Encore! Encore! When the CHIPS staff heard Vice Adm. Moran brief the Sea Warrior vision to the spellbound audience at the FORCEnet Engineering Conference in June, we had to ask the admiral if he would discuss some of the aspects of the Sea Warrior vision with CHIPS.
This interview is a follow-on to Vice Adm. Moran's interview in the Jul-Sep 2005 issue where he talked about Navy Knowledge Online serving the educational and training needs of today's Sailors.
CHIPS: What is the 5 Vector Model and what does it mean to Sailors? Can Sailors tailor it according to their career goals or is the 5VM standardized according to rating?
Vice Adm. Moran: It is flexible, and it is both standardized and tailorable. I call it the Sailor's resumé. It is a way of capturing the requirements for a position in the U.S. Navy, and it is a real resumé for a Sailor. For example, the professional vector for an electrician's mate was built by a Job Task Analysis (JTA) that asked, 'What it is this Sailor needs to know and when does he or she need to know it?'
We worked with a company called SkillsNET® because its algorithm is linked to the Department of Labor statistics and standards. When you are done doing the JTA, you take that data and apply it to the algorithm and out comes a series of skill objects. Skill objects are simply a way of bundling knowledge, skills, abilities and training into small, manageable, chunks of human resource data.
Then you lay these skill objects out at the apprentice, journeyman and master levels on the vector and take it to the community in the fleet that has responsibility for that vector, in this case the Commander of Naval Surface Forces, to get the data verified. We would then ask the admiral and his staff, 'Do you think that this is in fact the requirements for electrician's mates in terms of what they need to know and when they need to know it throughout their careers?' When he said 'Yes,' it became the requirement for electrician's mates.
The professional vector is the requirement. Sailors who are electrician's mates build their resumés based on the requirement. That's why I say that the 5VM is both a requirement and a real resumé. Does the Sailor have control over it? Absolutely. When Sea Warrior comes to life, the Sailor's challenge is to improve that resumé to be ready for the next position.
CHIPS: In your brief you talked about how commanding officers will have the ability to view a Sailor's 5VM to make sure he or she is the right fit for the job. Would the commander only look at the professional development vector or would personal development be viewed as well? For example, if someone took the initiative to learn a foreign language or some other useful skill would that be of interest?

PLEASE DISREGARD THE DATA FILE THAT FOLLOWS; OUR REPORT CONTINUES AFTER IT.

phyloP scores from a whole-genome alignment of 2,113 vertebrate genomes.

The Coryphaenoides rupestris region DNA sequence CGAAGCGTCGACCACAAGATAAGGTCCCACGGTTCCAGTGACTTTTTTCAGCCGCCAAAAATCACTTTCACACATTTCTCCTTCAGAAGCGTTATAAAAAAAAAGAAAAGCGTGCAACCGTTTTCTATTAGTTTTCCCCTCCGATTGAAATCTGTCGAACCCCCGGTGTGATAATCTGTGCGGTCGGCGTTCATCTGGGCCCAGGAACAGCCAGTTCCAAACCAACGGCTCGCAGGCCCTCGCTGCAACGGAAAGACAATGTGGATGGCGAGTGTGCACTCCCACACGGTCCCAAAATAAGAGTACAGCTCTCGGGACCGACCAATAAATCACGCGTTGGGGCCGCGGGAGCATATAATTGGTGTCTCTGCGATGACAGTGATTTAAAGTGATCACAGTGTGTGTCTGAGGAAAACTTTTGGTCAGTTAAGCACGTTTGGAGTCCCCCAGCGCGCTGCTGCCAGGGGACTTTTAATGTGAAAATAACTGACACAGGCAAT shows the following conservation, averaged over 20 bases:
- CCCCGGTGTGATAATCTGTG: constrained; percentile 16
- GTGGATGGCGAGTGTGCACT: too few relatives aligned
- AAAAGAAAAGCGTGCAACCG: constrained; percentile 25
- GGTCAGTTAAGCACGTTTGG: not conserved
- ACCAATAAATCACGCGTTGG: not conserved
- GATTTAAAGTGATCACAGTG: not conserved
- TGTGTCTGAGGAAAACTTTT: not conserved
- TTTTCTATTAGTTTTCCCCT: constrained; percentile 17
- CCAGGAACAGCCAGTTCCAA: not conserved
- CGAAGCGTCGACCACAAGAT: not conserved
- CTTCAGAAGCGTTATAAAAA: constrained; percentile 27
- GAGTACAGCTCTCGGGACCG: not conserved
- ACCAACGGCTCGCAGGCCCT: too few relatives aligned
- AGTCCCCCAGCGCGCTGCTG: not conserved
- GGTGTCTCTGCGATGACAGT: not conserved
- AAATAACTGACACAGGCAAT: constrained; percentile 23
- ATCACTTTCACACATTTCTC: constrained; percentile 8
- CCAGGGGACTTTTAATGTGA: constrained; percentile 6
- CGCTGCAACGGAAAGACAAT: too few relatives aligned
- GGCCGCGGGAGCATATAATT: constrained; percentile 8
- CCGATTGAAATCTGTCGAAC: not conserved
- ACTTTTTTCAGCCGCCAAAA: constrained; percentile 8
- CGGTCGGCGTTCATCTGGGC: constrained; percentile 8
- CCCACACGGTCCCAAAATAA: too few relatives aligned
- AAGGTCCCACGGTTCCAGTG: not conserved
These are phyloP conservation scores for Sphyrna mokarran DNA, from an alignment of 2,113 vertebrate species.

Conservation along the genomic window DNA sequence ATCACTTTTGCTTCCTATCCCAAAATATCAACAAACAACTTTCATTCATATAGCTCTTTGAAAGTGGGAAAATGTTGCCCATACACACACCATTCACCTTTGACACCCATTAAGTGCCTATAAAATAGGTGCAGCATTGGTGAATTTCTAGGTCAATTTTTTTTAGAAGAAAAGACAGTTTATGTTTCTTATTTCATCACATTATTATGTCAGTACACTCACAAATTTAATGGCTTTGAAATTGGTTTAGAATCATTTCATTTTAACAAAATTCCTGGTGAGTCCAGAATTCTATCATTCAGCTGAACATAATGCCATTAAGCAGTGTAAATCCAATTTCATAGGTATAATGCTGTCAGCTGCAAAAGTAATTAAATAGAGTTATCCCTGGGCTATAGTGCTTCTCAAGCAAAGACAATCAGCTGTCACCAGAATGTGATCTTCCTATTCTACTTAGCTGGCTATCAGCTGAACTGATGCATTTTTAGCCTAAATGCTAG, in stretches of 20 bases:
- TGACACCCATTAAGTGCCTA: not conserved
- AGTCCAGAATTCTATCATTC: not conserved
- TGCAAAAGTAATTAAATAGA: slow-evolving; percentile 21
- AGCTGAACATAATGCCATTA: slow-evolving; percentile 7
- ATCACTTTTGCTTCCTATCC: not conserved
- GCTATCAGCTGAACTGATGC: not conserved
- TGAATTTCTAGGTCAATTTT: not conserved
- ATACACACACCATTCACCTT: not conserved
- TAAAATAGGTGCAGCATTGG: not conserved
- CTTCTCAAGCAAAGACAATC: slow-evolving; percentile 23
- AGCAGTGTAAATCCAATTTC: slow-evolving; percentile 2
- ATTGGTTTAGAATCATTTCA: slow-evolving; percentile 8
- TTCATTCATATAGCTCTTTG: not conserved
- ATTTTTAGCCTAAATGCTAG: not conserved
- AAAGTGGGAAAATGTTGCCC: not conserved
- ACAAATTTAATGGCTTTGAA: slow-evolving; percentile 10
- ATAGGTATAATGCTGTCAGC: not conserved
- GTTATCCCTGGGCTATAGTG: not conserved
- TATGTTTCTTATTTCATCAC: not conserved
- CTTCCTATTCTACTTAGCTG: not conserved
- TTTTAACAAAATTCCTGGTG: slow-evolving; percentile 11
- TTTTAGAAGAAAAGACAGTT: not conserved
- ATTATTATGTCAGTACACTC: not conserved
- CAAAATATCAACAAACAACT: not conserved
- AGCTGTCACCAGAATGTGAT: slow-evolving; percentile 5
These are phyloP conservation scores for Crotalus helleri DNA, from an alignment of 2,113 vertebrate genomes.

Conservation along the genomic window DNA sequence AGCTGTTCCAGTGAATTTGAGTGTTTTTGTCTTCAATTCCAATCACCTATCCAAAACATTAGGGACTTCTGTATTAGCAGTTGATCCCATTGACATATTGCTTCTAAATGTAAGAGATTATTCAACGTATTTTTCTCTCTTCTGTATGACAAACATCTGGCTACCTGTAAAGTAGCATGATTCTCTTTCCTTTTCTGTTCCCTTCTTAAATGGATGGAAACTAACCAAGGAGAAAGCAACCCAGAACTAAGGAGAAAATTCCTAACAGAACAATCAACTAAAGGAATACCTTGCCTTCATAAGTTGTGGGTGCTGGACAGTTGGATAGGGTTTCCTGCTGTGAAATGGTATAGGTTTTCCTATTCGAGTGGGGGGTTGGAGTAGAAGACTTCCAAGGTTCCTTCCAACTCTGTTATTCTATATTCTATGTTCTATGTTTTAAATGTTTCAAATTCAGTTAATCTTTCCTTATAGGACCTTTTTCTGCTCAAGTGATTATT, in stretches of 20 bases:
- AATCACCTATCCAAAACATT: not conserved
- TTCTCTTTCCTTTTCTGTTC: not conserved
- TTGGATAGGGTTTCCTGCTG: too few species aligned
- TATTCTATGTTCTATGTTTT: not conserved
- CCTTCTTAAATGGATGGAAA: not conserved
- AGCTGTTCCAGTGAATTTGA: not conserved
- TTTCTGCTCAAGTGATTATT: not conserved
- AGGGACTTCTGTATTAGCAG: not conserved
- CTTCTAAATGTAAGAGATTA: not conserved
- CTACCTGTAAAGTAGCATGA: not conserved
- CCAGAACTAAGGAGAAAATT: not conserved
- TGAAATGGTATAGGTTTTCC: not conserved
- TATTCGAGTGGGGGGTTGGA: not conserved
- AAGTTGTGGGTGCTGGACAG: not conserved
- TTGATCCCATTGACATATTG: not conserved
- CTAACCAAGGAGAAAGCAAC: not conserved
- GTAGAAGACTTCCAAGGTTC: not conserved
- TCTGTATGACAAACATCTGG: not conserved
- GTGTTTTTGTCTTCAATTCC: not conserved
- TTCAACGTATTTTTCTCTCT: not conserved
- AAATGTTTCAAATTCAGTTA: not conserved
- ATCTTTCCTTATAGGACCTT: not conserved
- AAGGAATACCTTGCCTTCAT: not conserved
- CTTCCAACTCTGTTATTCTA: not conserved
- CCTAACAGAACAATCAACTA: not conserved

Vice Adm. Moran: Let me first say we are not quite there yet. We have two of the three databases we need to be able to do exactly what you describe in the question, and we are just starting the third one now. We need that third database for the gaining command to be able to see the requirements versus the Sailor's resumé.
You can go on Navy Knowledge Online today and look at 5 Vector Models for Sailors, but all the 5VMs are not fully populated. We are not detailing by the 5VM yet. We have to complete that third database to do the interactive detailing you just asked about. If that third database were operational, the gaining command would be able to see that someone could, for example, speak a foreign language, although that may not be relevant for the position that individual is interested in. In the vision we have today for Sea Warrior, the gaining command will be able to look across the 5 Vectors of the model to see if the individual fits the position.
CHIPS: It appears that Sailors will need to be self-motivated to make this training approach work. Is mentoring or leadership help available through Sea Warrior to keep Sailors motivated?
Vice Adm. Moran: You are absolutely right. Right now our training and development process in the Navy is a push system. You get orders — we are pushing you to the next command — and we are pushing you through the training in the development piece. Sea Warrior is a pull system, so Sailors will be able to improve their resumés to get ready for the next position. Realistically, we know there will be folks who are like General Colin Powell and General Douglas McArthur who will stick out like a sore thumb, and mere mortals like most of us that will have some holes in our resumés, and we know there will always be those individuals that will be a bit of a challenge.